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Pandemic Pathway To Police Career – Graduation Of 57 New Constables

Press Release – New Zealand Police

Fifty-seven new cops completed their training at the Royal New Zealand Police College (RNZPC) on Thursday 4 June, navigating an unusual pathway to their graduation. Their 16-week course became 18 weeks, interrupted by COVID-19 alert level 4 and 3 restrictions …

Fifty-seven new cops completed their training at the Royal New Zealand Police College (RNZPC) on Thursday 4 June, navigating an unusual pathway to their graduation.

Their 16-week course became 18 weeks, interrupted by COVID-19 alert level 4 and 3 restrictions that saw them deployed to their home districts and working in a variety of Police roles while managing online learning.

Constable Nina Barton went back to Bay of Plenty District, where she is now posted, and has been praised for her policing skills there.

After a crash on a state highway and during a careful examination of the wider scene, Nina located a loaded pump-action shotgun and cannabis hidden in long grass, and so prevented them from being picked up later by one of the people involved in the crash.

“That was an example of careful and dedicated work on the frontline,” says Senior Sergeant Rebecca Lockwood, Initial Training Programme Manager at the RNZPC.

“The recruits gained a lot of value from their postings during the level 4 and 3 restrictions, being able to put into practice some of what they had been learning.”

Nina’s iwi is Ngāti Porou and she says her interest in joining Police started when she was younger, seeing police officers helping people through difficult situations.

“I thought this is the career for me!”

Moving to Australia and having a family put that ambition on hold for a while, although Nina met other goals, such as representing Australia in the first Women’s Rugby League World Cup.

“I dreamed of returning home to the whenua to pursue a Police career,” she says.

In 2017 she did just that and began her recruitment application that has seen her graduate after three years of hard work towards this new role.

“I’m doing this for my kids, my community and my country,” says Nina.

The wing is ethnically and culturally diverse, with 38 percent of the wing from ethnicities other than New Zealand European.

Some of the languages spoken by wing members are Italian, French, Hindi and Punjabi.

Constable Tevita Tuipulotu speaks fluent Tongan having spent about a decade living in Tonga as a child.

Before joining Police Tevita worked in the security industry and through that work found that he liked dealing with people needing help.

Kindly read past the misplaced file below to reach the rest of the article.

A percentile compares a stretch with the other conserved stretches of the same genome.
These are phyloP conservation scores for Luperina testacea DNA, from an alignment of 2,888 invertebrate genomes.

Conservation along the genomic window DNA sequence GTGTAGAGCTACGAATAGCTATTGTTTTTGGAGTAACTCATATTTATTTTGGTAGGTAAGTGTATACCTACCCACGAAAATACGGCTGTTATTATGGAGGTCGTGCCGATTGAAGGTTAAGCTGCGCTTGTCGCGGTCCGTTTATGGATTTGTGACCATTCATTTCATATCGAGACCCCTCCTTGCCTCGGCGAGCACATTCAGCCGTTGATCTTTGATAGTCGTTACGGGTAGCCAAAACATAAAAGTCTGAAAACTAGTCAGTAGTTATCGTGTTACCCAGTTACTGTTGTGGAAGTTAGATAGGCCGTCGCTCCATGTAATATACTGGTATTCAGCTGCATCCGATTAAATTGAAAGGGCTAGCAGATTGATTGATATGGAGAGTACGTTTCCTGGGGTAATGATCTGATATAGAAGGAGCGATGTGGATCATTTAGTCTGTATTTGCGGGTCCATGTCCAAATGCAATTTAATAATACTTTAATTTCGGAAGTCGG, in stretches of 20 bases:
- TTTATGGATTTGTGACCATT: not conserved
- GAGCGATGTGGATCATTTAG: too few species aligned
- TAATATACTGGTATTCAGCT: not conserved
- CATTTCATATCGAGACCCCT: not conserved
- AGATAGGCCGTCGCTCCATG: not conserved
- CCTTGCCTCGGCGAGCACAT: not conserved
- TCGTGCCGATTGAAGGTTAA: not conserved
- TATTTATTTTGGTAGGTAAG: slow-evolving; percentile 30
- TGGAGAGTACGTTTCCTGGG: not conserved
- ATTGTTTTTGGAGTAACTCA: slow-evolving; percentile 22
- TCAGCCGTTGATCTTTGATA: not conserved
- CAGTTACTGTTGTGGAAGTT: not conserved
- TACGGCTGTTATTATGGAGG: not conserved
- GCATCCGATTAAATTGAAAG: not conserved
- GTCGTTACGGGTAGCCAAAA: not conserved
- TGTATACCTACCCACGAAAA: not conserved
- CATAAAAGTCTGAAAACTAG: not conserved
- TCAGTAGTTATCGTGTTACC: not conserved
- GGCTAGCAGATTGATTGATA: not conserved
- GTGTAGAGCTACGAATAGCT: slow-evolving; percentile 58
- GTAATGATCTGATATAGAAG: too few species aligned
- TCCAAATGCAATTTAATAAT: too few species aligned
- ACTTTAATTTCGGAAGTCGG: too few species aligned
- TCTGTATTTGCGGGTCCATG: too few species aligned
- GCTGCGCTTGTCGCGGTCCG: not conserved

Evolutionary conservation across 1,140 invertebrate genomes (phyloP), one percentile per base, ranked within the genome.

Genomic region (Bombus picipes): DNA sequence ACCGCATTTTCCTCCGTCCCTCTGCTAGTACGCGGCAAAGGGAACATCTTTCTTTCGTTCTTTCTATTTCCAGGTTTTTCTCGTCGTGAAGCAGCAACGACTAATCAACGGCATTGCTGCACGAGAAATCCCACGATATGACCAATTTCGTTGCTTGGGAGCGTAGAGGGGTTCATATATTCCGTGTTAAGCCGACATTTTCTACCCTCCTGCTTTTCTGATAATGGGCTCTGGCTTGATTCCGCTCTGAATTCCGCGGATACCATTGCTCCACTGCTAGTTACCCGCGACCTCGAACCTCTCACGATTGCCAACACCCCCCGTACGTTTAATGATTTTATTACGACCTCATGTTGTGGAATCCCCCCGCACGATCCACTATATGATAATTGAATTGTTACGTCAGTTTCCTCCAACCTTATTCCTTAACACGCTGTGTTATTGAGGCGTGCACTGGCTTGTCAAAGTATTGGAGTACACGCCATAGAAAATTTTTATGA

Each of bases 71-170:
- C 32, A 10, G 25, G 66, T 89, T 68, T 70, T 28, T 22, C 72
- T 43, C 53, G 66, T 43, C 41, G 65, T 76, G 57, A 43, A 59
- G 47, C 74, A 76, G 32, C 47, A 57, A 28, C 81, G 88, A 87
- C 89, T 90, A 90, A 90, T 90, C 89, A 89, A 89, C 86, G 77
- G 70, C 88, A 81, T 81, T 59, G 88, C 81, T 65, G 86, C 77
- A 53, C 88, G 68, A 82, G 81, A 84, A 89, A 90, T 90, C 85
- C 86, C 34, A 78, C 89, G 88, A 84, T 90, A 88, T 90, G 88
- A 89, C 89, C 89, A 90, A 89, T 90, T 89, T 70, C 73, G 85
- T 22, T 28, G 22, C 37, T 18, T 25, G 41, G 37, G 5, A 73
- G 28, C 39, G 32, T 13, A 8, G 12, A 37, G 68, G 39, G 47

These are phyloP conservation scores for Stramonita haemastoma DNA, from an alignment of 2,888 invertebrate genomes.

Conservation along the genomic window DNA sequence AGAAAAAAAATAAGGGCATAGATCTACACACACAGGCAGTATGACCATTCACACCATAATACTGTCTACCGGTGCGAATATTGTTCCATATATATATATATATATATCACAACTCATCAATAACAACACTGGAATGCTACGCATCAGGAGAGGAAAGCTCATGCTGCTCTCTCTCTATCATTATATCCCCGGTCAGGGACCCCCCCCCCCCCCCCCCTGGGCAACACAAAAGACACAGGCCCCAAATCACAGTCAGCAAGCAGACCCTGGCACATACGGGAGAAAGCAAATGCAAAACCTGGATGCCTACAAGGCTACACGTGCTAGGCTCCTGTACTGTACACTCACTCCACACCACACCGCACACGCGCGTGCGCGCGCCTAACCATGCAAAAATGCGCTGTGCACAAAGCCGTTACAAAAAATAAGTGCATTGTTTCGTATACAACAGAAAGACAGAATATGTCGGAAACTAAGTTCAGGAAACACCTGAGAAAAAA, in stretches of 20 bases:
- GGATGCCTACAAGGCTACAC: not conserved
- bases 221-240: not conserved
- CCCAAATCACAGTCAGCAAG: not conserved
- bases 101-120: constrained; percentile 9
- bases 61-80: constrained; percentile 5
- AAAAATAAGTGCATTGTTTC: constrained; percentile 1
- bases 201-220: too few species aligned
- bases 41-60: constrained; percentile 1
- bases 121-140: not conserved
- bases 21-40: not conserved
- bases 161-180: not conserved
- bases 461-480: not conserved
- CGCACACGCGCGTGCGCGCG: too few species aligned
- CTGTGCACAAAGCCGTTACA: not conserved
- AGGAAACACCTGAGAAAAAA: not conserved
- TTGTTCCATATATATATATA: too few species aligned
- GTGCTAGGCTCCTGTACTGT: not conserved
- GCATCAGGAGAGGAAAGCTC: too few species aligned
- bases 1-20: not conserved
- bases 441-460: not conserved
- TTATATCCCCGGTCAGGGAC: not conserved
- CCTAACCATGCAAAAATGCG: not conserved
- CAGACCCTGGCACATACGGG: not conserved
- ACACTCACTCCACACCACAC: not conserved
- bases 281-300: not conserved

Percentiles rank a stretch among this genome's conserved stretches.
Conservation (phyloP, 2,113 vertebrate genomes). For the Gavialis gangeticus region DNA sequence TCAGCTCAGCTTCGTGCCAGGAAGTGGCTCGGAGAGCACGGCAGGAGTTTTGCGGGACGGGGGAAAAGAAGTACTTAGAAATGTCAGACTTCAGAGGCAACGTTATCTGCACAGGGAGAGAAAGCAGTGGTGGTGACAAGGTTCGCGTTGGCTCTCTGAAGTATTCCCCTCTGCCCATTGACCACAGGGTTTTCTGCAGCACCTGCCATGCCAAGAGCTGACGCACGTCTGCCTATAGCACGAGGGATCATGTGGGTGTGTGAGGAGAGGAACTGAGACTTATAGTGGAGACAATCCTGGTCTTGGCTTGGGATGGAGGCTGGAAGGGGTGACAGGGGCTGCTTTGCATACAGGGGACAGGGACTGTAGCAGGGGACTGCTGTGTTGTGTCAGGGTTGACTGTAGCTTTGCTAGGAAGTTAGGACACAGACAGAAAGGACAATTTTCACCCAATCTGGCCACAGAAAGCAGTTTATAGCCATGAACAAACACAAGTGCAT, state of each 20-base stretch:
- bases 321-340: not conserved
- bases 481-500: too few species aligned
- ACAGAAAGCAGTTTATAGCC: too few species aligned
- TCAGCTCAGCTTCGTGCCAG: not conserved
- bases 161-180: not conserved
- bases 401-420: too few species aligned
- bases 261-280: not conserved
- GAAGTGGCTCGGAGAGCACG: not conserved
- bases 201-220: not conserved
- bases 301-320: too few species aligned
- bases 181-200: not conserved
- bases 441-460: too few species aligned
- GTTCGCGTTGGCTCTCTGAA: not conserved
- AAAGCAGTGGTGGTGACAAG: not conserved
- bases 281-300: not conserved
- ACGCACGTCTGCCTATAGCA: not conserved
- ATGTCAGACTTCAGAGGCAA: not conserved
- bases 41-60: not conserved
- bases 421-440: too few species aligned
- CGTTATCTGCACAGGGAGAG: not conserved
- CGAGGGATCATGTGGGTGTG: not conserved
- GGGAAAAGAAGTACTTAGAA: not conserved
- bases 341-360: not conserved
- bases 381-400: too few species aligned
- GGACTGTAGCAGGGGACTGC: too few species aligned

Now, as a police officer, he says he’s looking forward to working within the communities of Counties Manukau District.

Constable Hanzhen (also known as Keith) Chen was born in China and speaks mandarin.

Growing up in Auckland, he gained a law degree, was admitted to the bar and has worked in criminal defence law.

He has also been a volunteer fire fighter.

Hanzhen, who is posted to Waitematā District, says he has joined Police to help people who are in need of support.

Constable Petra Apperley has refocused her childhood aspiration of being a knight – and fortunately for Police she decided a blue uniform was a more comfortable fit than armour.

Petra enjoys getting to know a diverse range of people, which she has managed through voluntary work teaching English to refugees and new migrants.

She has also been a welcoming face at the front counter of Nelson Central Police Station.

Petra is delighted with her new career.

“What better way to serve and protect?” she asks.

“I have an absolute love of connecting with and understanding the experiences of others, so I can’t wait to get back into Tasman District and do my bit to keep the community safe.”

It wasn’t a knight in shining armour that inspired Constable Tayla Price to join police, but a “superhero” in a blue uniform.

“I’ve been very interested in joining Police ever since a community constable came to my primary school when I was 8 years old,” says Tayla.

“I saw the uniform and immediately thought she was a superhero.

I heard her stories about people in need and I thought, ‘I want to be like her one day’, so here I am, hoping to make a positive difference to people’s lives.”

Tayla has some impressive moves worthy of a superhero.

She has a black belt in Taekwondo, and has represented New Zealand twice at junior world championships.

Tayla also coaches and mentors the younger generation, helping to grow the next Taekwondo champions.
Tayla is posted to Bay of Plenty District.

Although the usual graduation ceremony was cancelled due to COVID-19 restrictions, the new constables were attested – and graduated from their initial training course – at a special ceremony with Police Commissioner Andrew Coster and the Police Minister the Hon Stuart Nash.

Awards

Minister’s Award recognising top student – Constable Pepper Ruston, Southern District
Award for second top student – Constable Samantha Battman, Central District
Commissioner’s Award for Leadership – Constable Eruera Milner-Skudder, Central District
Physical Training and Defensive Tactics Award – Constable Shaun Hart, Counties Manukau District
Driver Training and Road Policing Practice Award – Constable Sasha Paterson, Counties Manukau District
Firearms Award – Constable Seth Brown, Counties Manukau District

Deployment information

The new constables will have a one-week break before starting duties in their districts.

The wing is being dispersed as follows:

Northland – 1
Waitematā – 8
Auckland – 6
Counties Manukau – 15
Waikato – 1
Bay of Plenty – 5
Eastern – 3
Central – 4
Tasman – 3
Canterbury – 7
Southern – 4

Content Sourced from scoop.co.nz
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